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updated: 8/23/2011 2:16 PM

Arlington Heights' 'Harry's' loses its namesake

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  • Harry McCollum, owner of Harry's of Arlington, died this weekend. He was 75.

      Harry McCollum, owner of Harry's of Arlington, died this weekend. He was 75.
    Bill Zars

  • Harry McCollum, owner of Harry's of Arlington, died Saturday. He was 75.

      Harry McCollum, owner of Harry's of Arlington, died Saturday. He was 75.

 
By Eileen O. Daday

A popular Arlington Heights restaurant lost its namesake over the weekend, when Harry McCollum, owner of Harry's of Arlington, passed away on Saturday. He was 75.

"Right from the start, he wanted to keep the neighborhood feel, of making families feel welcome and of bringing people together," said his youngest daughter, Barbara Holden of Harvard.

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McCollum built a career in medical sales before he entered the restaurant business. In 1993, he purchased the former Billy Club with his sons, Harry and Greg, and they worked together to make the restaurant a gathering place for all ages.

Jon Ridler, executive director of the Arlington Heights Chamber of Commerce, says the unique family-owned restaurant helps make downtown Arlington Heights a food destination for Chicago's suburbs.

"Harry always had great ideas and he knew what was needed to run a successful restaurant," Ridler said.

The restaurant's historic setting helped set the tone. It is one of the only downtown Arlington Heights buildings from the 19th century still standing. Located at 1 N. Vail Ave., it dates back to 1893, when it opened as the Redecker General Store.

Over the years, the building would house a grocery market and later a furniture store, before playing host to the Turf Pool Hall and Tavern. After the pool hall closed in 1967, the building remained empty until 1972, when the Republican Party used the space for Richard Nixon's local presidential election campaign.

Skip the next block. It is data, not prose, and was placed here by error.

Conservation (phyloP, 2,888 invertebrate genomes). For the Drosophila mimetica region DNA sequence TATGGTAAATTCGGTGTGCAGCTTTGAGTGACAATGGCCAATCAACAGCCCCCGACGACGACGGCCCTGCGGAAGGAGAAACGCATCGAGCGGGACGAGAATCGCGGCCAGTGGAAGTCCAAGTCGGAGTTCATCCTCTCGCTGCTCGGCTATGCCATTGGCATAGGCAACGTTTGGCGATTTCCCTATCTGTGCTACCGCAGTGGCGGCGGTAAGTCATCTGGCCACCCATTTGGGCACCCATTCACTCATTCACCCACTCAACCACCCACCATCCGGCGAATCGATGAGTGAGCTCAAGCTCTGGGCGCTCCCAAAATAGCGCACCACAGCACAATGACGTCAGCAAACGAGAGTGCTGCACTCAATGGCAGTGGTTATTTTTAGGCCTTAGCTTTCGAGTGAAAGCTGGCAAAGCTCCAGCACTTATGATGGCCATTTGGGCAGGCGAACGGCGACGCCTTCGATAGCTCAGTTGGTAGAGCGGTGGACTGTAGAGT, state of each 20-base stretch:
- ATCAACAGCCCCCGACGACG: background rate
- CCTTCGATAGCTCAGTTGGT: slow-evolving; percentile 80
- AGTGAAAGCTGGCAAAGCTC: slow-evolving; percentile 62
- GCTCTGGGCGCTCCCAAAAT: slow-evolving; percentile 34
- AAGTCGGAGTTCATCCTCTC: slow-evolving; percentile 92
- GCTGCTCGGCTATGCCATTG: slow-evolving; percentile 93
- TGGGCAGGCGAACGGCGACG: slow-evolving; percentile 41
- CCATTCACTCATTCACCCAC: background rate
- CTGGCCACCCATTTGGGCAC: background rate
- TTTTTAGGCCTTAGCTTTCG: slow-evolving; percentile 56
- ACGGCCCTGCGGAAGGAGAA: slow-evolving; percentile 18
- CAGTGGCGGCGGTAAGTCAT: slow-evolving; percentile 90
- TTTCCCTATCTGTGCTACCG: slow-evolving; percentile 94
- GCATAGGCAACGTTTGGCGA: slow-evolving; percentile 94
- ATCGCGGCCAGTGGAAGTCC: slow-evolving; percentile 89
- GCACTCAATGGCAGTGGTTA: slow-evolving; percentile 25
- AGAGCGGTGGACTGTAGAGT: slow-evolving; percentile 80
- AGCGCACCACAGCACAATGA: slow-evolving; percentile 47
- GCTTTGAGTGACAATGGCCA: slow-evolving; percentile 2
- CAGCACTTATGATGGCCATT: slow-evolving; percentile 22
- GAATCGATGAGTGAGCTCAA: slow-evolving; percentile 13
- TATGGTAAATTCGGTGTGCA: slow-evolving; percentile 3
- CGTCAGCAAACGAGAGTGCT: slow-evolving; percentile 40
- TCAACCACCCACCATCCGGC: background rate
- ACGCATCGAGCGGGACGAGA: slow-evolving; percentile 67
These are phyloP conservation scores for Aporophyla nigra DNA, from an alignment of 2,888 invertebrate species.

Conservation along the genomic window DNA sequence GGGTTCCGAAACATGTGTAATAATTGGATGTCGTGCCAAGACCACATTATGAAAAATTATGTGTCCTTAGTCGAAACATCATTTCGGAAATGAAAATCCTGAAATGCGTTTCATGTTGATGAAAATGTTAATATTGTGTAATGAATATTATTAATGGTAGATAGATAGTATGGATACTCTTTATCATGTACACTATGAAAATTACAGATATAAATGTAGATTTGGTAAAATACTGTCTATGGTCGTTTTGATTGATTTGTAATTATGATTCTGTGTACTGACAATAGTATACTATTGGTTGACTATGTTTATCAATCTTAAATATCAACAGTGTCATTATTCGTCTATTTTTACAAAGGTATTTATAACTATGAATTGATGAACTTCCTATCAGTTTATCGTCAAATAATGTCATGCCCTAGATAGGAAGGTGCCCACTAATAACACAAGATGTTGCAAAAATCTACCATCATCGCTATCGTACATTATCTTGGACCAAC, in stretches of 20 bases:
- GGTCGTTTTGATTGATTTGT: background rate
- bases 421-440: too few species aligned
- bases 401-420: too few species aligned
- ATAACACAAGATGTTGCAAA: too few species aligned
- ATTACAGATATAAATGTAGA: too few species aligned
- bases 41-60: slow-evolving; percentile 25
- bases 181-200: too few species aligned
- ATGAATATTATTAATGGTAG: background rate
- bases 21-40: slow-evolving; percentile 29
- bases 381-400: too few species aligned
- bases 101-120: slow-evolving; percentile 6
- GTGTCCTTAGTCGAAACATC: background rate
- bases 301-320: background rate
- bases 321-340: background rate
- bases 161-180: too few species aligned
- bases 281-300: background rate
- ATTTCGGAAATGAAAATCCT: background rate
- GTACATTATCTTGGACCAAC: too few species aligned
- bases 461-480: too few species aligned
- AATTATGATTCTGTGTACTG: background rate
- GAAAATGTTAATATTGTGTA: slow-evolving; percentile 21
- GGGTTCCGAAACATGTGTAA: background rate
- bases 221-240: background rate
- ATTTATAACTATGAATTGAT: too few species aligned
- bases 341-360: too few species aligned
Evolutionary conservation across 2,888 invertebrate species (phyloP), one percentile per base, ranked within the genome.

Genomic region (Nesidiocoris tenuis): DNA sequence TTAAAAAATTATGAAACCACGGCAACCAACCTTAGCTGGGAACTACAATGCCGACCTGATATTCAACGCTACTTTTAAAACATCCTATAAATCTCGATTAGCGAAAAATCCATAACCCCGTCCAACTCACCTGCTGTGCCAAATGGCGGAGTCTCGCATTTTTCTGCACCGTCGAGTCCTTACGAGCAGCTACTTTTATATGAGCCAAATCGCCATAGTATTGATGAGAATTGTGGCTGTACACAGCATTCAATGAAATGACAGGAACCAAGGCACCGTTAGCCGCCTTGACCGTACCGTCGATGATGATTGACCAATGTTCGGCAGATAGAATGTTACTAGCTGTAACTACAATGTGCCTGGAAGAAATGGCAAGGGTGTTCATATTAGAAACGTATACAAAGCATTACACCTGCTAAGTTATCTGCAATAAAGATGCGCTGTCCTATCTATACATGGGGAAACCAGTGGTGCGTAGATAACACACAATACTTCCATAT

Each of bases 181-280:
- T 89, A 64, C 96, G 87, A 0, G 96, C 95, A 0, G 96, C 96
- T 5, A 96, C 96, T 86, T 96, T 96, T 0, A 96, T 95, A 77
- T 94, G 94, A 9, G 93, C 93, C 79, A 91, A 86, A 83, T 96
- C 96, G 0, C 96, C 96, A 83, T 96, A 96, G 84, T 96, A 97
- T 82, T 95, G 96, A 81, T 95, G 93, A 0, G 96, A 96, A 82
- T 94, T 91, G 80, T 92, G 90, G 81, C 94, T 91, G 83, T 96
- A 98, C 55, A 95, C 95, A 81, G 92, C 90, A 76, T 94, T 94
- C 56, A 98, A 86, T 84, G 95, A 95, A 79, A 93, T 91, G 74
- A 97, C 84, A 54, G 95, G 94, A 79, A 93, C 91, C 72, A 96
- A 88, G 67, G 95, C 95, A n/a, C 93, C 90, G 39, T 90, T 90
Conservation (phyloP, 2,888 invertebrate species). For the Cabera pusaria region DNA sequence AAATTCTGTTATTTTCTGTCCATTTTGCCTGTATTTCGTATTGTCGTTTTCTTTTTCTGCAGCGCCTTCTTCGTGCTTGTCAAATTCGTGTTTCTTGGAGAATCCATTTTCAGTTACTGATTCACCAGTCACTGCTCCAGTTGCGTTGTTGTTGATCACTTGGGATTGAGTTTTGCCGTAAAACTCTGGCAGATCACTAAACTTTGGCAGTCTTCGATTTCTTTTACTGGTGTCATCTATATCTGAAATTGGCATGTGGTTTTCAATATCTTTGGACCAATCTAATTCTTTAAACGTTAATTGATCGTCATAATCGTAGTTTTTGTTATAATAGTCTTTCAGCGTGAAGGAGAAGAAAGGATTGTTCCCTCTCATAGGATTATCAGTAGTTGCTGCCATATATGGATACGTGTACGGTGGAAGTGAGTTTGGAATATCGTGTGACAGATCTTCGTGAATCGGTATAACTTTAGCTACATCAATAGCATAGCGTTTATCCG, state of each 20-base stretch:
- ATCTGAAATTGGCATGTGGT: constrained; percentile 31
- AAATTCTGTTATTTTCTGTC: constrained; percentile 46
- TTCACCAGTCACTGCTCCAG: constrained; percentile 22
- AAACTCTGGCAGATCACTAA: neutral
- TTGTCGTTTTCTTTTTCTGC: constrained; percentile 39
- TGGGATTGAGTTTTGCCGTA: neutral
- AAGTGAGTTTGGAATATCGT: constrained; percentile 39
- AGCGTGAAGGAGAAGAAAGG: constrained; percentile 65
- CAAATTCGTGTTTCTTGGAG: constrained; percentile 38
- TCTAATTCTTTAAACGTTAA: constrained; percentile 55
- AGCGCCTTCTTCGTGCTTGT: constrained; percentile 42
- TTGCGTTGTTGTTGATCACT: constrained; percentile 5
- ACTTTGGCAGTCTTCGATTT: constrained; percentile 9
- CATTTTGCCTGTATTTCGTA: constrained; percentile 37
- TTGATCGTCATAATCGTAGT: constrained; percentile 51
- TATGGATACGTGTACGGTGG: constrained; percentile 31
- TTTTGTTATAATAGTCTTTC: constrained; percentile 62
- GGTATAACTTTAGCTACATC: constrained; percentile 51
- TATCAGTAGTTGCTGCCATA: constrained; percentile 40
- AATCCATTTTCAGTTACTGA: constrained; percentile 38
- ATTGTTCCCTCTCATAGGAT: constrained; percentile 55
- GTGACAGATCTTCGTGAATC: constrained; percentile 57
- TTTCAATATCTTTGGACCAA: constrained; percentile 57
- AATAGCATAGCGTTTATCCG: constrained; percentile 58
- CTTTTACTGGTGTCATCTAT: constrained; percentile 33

When McCollum and his sons opened Harry's in 1993 it was exactly 100 years after the building had been built.

"Right from the start, my dad wanted it to be more than a bar and grill," his daughter said. "So lots of dishes are homemade, using many of my mom's original recipes."

Patricia McCollum passed away in 2010, but her beef barley soup remains a staple at the restaurant, as does her chili, coleslaw and potato salad.

The McCollums also added live music on weekends, as well as Thursday night trivia contests, which McCollum himself would moderate in the early years, Friday fish fry events and even an Arlington Heights Idol contest.

In more recent years, the addition of a beer garden and tiki bar on Harry's outdoor patio have drawn steady lunch and dinner hour crowds.

Besides his daughter, Mr. McCollum is survived by his children, Kathy (Steve) Butler of Wauconda, and Patty (Steve) Barker, Greg (Sharon) McCollum and Harry (Ann) McCollum, all of Arlington Heights, as well as 13 grandchildren.

Visitation will take place from 3 to 9 p.m. today at Glueckert Funeral Home, 1520 N. Arlington Heights Road, in Arlington Heights. A funeral Mass takes place at 10 a.m. Wednesday at St. James Church, 831 N. Arlington Heights Road, in Arlington Heights.

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